TheMarcksPlan wrote: ↑
16 Dec 2019 02:06
I also reject the premise that Stalin and Hitler could peacefully coexist in the long run.
I reject the premise that war between Hitler and Stalin was inevitable because of Stalin's agenda. It was Hitler's attitudes, Hitler's aggression that made war inevitable. Nothing on the Soviet side of the equation dictated that the SU and Germany must go to war. Everything was solvable diplomatically in Moscow. It was in Berlin that the power elite had completely lost their minds.
How does surrounding Romania on three sides and demanding the withdrawal of German troops there not impact vital interests? Is oil optional in modern war?
Soviet bases in Turkey and Bulgaria would have zero impact on Romanian supply to Germany. In fact, a Soviet occupation
of Rumania would be necessary by 1944 or 1945 in order to prevent the USAAF bombing Romania's oil production flat. (Allied bombers could not cross Soviet areas such as Turkey or Bulgaria to reach targets Romania, but by 1945 B-29's should be able to reach Ploesti directly from bases in Southern England?)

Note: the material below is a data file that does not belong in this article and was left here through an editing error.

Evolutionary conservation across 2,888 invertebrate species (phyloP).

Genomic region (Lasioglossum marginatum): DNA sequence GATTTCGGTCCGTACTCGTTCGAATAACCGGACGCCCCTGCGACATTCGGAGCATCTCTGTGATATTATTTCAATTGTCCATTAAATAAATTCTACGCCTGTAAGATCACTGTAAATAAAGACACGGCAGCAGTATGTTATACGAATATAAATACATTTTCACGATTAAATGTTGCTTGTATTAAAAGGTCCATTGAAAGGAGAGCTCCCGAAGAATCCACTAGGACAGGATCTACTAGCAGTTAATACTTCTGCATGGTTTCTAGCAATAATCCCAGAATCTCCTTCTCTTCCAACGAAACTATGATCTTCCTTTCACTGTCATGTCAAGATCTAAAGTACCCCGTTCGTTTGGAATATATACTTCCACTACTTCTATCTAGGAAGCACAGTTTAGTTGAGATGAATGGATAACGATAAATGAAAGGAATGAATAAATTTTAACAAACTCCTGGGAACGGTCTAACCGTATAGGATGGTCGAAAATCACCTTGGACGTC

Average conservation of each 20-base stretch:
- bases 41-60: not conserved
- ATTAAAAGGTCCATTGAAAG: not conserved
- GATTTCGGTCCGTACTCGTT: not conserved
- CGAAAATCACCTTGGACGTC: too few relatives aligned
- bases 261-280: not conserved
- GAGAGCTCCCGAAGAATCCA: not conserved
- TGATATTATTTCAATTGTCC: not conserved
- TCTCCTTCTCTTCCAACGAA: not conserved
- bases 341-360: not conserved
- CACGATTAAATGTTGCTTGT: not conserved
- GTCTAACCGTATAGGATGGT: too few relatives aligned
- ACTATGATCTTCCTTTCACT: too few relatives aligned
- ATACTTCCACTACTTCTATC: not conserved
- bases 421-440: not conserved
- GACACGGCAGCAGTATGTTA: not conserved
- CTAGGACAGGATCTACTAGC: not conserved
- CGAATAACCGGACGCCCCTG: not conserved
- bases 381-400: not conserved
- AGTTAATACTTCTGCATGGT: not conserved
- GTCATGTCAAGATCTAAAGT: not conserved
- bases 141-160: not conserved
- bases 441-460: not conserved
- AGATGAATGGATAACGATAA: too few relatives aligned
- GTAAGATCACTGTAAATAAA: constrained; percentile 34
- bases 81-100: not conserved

Stalin's demand for free movement on the Danube was aimed at strengthening Yugoslavia against Germany as well, a country you're ignoring despite my mentioning it a couple times now.
Yugoslavia's impact on Germany's war effort was negligible. OTOH, if Yugoslavia was allied to the Soviet Union, then Allied bombers crossing its air space would be shot down by Soviet fighters.
And despite your italicizing of obviously etc., it doesn't change the fact that Stalin delivered a proposal to wage war on Hitler with England, France, and Poland in 1939. Somebody scrupulously careful not threaten Germany would not have done so.
By November 1939, through to June or July 1940, the Reich was practically defenseless against the Soviets. I would not have considered Stalin's failure to exploit this potentially fatal German vulnerability as evidence of Stalin's intentions to attack Hitler.